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Salt swaps! Make these three simple changes to lower your sodium intake

Trying to keep your salt consumption in check? These easy substitutions should do the trick.
/ Source: TODAY

Trying to keep your salt consumption in check? These easy substitutions should do the trick.

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TIP #1: Slash salt in dressings

Commercial, store-bought salad dressing brands are notoriously high in salt, whether they're the "regular" fattening versions or a brand's lower-calorie option. On average, most dressings typically sock you with 250 mg per serving (a serving is considered 2 tablespoons and most of us use way more than that, so the salt adds up very quickly). Here's the simplest way to continue enjoying your favorite store-bought brands, by dramatically slashing the sodium by about 45%, whether you're using the regular varieties OR the low-calorie versions. Simply mix low-fat buttermilk into creamy dressings like ranch and caesar, or balsamic/red wine vinegar into vinaigrettes.

And if you are willing to go the extra mile, definitely make it yourself at home. It's so easy! Just mix together 1/2 cup balsamic vinegar, 1/4 cup water, 3 tablespoons extra-virgin olive oil, 1 tablespoon dijon mustard, 1 teaspoon honey, and 1 teaspoon garlic powder into a mason jar with a lid. Shake it up to make a dressing that you can then keep in the fridge for the week.

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TIP #2: Sandwich swap

Most people don't realize just how much sodium is found in a simple homemade sandwich. Each component builds on the other and the numbers add up quite quickly. You'll see that reading labels and opting for lower-sodium brands whenever possible can make a huge difference. Let's take a simple ham and cheese sandwich as an example. The bread alone clocks in at 300 mg sodium. Then add in mayo at almost 90 mg, mustard at about 170 mg, cheddar cheese at 125, and of course deli ham at almost 1100 mg. Serve that up with a half pickle at 420 mg sodium and you've got a 2,185 mg sandwich! This is almost a teaspoon worth of sodium and is close to the recommended sodium limit for 1 day. In fact, it goes well over the recommended sodium limit for those with high blood pressure and high risk for heart disease.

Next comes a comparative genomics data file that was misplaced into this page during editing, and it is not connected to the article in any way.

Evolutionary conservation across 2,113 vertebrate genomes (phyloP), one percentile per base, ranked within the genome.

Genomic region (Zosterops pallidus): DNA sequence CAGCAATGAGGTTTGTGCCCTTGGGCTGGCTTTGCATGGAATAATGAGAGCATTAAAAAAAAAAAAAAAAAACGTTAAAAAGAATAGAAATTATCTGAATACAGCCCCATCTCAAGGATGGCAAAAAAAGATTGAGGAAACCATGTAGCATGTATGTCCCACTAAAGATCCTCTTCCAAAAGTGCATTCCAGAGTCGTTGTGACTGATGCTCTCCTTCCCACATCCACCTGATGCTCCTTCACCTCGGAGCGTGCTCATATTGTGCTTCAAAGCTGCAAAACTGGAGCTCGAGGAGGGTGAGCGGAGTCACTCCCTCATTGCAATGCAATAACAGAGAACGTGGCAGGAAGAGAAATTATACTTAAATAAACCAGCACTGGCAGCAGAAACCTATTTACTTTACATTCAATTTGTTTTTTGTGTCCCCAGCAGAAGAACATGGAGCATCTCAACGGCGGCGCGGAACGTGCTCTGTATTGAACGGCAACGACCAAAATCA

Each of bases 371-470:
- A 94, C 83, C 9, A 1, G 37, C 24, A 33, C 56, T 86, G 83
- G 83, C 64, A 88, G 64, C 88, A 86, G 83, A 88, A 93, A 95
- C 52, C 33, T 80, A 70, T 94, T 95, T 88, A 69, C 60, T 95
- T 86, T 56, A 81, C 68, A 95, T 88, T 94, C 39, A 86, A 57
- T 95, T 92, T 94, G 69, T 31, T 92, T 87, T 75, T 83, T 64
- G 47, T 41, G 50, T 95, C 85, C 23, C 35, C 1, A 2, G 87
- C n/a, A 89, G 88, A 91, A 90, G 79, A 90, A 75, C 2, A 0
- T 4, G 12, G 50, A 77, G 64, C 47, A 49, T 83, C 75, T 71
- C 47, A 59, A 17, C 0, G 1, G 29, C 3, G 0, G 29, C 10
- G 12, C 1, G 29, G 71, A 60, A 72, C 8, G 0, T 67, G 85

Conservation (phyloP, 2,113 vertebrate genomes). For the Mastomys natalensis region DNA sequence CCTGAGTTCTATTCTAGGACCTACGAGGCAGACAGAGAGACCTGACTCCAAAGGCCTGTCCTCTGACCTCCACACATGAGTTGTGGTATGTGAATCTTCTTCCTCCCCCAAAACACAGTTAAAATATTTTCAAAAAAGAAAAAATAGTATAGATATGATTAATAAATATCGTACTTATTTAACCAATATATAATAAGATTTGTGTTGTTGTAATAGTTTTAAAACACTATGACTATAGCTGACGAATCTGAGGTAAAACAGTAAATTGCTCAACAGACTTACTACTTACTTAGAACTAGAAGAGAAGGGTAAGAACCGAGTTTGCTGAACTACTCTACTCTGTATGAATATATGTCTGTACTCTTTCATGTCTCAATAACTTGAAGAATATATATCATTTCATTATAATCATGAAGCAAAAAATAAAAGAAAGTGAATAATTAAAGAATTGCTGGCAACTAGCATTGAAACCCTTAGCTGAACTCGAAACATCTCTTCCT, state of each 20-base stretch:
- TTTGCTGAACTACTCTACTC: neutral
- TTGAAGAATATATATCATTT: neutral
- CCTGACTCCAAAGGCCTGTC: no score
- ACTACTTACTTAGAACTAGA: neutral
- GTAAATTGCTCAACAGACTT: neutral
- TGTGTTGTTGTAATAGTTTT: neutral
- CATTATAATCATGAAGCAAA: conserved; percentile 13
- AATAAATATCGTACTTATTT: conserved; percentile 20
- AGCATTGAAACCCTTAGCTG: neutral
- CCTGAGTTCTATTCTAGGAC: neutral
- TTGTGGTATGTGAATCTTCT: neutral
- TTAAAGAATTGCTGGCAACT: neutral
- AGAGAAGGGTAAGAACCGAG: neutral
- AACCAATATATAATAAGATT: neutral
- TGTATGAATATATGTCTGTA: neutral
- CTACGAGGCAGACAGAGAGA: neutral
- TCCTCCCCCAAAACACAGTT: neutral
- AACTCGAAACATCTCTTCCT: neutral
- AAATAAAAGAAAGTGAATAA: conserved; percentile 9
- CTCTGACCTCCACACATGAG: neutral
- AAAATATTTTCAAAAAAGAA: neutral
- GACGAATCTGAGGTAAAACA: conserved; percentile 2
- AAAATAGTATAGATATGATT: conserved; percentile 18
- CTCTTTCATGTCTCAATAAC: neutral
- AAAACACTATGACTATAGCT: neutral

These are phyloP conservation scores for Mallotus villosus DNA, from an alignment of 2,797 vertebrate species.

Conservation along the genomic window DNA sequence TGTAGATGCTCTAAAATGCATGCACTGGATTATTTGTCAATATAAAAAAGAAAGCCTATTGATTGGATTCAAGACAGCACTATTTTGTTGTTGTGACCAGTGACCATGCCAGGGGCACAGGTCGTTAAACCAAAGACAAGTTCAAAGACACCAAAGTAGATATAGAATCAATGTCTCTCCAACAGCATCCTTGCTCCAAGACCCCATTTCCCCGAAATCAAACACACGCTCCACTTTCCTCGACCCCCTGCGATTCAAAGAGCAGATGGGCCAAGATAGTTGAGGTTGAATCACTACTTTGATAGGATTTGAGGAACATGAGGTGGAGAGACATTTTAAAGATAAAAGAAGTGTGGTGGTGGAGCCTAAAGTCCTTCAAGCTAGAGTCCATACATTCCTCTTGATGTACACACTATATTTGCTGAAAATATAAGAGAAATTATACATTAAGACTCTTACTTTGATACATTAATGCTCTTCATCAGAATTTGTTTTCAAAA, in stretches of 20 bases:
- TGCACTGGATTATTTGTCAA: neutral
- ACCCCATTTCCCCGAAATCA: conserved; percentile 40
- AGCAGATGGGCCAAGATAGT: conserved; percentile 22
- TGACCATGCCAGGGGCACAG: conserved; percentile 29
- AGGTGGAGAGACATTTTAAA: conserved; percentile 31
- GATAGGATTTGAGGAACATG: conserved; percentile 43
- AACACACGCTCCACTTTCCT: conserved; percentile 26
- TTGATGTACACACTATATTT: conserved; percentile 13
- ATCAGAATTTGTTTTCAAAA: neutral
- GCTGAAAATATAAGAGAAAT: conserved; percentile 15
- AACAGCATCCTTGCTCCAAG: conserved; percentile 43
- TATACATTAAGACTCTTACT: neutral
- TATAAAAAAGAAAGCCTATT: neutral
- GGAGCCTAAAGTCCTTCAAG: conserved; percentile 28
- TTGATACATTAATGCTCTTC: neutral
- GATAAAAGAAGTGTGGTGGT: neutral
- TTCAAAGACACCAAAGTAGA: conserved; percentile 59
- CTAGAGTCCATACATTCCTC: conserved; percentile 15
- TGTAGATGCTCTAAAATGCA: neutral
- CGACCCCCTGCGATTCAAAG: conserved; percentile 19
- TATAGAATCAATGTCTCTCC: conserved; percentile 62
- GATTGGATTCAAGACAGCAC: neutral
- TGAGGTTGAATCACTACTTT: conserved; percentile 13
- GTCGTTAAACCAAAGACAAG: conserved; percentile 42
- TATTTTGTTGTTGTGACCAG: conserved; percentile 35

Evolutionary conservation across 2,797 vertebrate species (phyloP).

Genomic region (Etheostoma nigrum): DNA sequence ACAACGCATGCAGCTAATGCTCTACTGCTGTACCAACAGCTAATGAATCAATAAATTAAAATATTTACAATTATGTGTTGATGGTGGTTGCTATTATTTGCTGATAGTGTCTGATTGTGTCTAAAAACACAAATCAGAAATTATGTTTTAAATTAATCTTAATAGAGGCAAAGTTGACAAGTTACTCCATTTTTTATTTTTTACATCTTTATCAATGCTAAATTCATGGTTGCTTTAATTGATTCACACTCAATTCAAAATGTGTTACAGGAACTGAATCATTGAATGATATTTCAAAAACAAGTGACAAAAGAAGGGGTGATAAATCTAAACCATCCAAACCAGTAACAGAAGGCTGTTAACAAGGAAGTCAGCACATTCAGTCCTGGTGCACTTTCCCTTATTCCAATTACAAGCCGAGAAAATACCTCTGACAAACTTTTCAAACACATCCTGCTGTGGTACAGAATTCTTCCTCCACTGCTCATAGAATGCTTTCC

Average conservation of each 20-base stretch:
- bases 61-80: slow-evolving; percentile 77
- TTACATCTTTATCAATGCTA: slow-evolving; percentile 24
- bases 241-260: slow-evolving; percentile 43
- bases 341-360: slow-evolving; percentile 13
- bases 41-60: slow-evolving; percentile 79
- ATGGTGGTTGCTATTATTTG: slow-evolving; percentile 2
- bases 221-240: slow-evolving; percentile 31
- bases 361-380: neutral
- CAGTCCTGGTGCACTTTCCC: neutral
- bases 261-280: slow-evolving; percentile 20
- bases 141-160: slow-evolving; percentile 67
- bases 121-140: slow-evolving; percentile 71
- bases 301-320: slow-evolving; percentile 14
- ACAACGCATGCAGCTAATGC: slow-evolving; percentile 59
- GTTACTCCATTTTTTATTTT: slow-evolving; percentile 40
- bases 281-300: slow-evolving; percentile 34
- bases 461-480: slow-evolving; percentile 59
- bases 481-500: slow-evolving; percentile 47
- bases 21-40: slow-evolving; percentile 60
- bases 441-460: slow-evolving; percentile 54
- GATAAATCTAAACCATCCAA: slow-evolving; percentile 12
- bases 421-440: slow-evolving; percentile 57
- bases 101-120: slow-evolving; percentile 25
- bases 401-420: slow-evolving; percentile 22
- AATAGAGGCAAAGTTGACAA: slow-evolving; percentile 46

A few simple swaps can make a huge difference. I use the same bread, but switch to roasted deli turkey breast and reduce the amount (just be sure to avoid smoked versions that tend to be higher in sodium) - which has almost half the sodium as the ham (540 mg -> 330 mg sodium for 2 ounces). And for people with high blood pressure, make it even lower with no-salt-added deli turkey for 110 mg per 4 ounces. Swap in Swiss cheese for the cheddar (125 mg sodium -> 35 mg sodium), go for hummus (57 mg) instead of mayo and mustard, and pile it up high with naturally low in sodium veggies like lettuce, tomato, cucumber, and red onion. Serve it up with sliced red bell pepper strips and you're down to 735 mg for your sandwich instead.

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TIP #3: In recipes, swap out table salt for coarse salt

One teaspoon of fine table salt has approximately 2300 mg sodium. On the other hand, coarse kosher salt has at least 500 mg sodium less per teaspoon. So, if you were to swap in this coarse kosher salt for the usual table salt in all of your recipes, making sure to keep volume amounts equal, you would save 1180 mg sodium each time.

If you're looking to go the extra mile there are even lower sodium "lite" salts and salt substitutes available. Keep in mind that salt substitutes are composed of potassium chloride and extra potassium may be problematic for people who have kidney problems or those who are taking certain medications so speak with your physician before going for salt substitutes that contain potassium chloride. There are other salt-free seasoning blends on the market (like Mrs. Dash) that can be used to add flavor to food and are safe for everyone to enjoy. Plus, you can experiment with other herbs, spices, and seasonings to give your dishes the flavor kapow you're looking for like cumin, cinnamon, dill, cilantro, basil, lemon zest, and flavored vinegars.

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